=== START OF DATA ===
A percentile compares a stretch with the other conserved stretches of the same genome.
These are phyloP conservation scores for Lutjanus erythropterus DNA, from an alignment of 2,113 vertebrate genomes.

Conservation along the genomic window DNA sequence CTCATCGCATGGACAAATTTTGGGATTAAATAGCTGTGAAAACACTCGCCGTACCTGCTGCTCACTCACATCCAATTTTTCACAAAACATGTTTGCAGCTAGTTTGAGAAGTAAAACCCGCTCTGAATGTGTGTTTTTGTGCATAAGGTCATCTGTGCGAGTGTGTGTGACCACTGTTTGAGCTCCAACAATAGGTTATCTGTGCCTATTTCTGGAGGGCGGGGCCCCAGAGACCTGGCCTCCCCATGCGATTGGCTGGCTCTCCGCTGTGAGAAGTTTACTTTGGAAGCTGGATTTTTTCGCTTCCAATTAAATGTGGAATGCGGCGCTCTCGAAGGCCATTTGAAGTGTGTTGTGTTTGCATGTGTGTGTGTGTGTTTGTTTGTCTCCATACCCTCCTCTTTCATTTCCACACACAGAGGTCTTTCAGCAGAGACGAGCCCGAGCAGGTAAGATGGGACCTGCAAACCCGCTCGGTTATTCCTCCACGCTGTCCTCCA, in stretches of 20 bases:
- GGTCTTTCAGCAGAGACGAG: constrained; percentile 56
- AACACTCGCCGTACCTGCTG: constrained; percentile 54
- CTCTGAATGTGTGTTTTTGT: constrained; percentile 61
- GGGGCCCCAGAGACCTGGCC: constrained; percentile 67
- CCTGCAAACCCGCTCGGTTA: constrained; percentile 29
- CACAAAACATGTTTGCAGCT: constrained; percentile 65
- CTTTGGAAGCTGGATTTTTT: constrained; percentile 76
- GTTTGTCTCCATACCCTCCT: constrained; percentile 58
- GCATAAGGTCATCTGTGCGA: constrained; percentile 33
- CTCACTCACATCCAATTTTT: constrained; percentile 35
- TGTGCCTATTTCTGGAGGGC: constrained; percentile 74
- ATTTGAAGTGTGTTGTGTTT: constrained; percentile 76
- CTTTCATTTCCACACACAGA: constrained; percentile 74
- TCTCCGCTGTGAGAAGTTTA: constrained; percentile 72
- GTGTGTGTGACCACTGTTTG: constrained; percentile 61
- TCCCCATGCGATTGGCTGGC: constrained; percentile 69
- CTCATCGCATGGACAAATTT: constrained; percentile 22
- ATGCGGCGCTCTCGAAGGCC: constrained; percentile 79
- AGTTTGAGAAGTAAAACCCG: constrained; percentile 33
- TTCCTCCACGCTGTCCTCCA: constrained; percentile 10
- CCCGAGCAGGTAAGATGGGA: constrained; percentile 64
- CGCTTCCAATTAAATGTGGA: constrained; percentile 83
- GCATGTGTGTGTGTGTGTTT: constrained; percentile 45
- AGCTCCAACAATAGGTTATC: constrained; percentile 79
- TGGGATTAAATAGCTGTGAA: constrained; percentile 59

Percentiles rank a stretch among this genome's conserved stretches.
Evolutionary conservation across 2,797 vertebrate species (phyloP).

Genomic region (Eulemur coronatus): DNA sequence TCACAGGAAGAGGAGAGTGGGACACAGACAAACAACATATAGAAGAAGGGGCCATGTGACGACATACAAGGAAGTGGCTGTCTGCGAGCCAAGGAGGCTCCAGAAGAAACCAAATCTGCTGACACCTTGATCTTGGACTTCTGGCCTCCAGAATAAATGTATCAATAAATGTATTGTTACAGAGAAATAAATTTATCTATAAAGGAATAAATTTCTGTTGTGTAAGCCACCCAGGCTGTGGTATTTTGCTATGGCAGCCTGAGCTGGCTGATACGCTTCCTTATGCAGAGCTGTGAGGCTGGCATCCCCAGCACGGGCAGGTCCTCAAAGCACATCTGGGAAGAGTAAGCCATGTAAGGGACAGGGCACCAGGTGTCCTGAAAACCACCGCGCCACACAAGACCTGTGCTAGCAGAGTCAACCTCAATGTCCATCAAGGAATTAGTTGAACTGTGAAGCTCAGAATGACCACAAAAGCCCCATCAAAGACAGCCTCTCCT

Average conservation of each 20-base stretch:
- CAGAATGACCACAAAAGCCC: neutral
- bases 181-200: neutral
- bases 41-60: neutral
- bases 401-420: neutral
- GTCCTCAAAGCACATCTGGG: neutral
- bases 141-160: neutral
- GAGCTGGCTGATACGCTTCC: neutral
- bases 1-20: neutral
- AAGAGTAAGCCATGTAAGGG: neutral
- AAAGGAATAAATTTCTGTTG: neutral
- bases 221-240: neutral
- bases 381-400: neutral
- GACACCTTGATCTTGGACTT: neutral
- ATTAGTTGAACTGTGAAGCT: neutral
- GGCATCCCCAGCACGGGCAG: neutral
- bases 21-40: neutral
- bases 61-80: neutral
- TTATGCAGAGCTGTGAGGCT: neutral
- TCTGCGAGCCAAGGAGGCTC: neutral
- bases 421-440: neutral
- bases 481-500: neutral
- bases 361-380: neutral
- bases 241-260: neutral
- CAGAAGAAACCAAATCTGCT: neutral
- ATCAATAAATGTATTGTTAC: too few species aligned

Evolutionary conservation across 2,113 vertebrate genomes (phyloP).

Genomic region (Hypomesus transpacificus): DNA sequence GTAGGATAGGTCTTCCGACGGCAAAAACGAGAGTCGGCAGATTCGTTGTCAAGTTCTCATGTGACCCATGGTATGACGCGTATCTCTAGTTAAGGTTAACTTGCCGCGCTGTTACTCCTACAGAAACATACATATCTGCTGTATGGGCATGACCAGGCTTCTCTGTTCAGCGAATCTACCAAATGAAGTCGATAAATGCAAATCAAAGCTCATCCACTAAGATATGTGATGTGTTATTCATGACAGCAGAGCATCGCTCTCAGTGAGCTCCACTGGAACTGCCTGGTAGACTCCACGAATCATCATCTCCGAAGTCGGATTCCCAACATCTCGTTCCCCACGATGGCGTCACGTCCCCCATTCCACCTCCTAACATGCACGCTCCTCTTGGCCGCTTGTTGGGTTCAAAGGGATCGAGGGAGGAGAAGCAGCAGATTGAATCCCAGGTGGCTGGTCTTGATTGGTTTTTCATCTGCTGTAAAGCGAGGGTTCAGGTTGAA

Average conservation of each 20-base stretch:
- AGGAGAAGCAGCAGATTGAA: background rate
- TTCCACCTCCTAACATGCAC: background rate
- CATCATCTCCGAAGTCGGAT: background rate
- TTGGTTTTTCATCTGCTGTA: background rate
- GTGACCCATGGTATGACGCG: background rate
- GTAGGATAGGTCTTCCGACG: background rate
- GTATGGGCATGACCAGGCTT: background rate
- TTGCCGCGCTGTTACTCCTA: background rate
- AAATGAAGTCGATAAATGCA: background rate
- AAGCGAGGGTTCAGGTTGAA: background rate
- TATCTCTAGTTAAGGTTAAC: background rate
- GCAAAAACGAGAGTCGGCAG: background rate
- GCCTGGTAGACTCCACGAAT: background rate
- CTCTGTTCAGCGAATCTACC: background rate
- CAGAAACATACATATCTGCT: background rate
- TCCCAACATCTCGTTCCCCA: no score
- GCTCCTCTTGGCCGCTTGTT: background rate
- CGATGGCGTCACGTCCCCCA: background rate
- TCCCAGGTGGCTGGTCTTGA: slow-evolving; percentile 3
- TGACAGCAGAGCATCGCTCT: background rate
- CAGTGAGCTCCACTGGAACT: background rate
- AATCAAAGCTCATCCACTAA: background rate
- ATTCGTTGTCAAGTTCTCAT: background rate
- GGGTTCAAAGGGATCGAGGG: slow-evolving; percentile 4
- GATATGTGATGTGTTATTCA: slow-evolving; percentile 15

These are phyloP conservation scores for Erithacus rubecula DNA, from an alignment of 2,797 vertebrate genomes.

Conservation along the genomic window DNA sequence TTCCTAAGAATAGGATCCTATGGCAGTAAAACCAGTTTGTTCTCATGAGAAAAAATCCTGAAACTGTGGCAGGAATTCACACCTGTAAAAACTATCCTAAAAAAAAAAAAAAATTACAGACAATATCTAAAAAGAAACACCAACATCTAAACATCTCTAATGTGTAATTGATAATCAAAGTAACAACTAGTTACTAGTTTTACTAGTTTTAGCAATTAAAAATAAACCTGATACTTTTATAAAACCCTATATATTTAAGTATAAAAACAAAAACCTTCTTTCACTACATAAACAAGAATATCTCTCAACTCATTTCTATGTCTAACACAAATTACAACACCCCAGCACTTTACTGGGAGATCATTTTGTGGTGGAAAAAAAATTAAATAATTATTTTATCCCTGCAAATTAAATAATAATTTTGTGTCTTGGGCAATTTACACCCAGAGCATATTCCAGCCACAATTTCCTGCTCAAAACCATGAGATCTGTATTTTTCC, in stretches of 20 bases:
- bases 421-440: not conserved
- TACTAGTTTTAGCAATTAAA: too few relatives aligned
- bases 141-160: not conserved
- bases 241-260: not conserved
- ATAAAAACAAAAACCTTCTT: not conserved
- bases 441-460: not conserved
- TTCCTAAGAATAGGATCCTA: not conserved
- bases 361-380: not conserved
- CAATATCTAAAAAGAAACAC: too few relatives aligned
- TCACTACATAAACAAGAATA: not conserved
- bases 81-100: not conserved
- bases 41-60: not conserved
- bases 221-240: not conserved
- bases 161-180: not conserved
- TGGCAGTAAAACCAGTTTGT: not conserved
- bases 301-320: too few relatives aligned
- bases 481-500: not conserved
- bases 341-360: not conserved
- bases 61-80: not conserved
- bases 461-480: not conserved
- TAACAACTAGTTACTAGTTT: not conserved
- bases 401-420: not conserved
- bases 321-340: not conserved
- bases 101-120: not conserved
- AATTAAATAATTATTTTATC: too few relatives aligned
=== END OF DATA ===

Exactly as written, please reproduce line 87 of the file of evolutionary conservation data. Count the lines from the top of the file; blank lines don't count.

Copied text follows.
Conservation along the genomic window DNA sequence TTCCTAAGAATAGGATCCTATGGCAGTAAAACCAGTTTGTTCTCATGAGAAAAAATCCTGAAACTGTGGCAGGAATTCACACCTGTAAAAACTATCCTAAAAAAAAAAAAAAATTACAGACAATATCTAAAAAGAAACACCAACATCTAAACATCTCTAATGTGTAATTGATAATCAAAGTAACAACTAGTTACTAGTTTTACTAGTTTTAGCAATTAAAAATAAACCTGATACTTTTATAAAACCCTATATATTTAAGTATAAAAACAAAAACCTTCTTTCACTACATAAACAAGAATATCTCTCAACTCATTTCTATGTCTAACACAAATTACAACACCCCAGCACTTTACTGGGAGATCATTTTGTGGTGGAAAAAAAATTAAATAATTATTTTATCCCTGCAAATTAAATAATAATTTTGTGTCTTGGGCAATTTACACCCAGAGCATATTCCAGCCACAATTTCCTGCTCAAAACCATGAGATCTGTATTTTTCC, in stretches of 20 bases: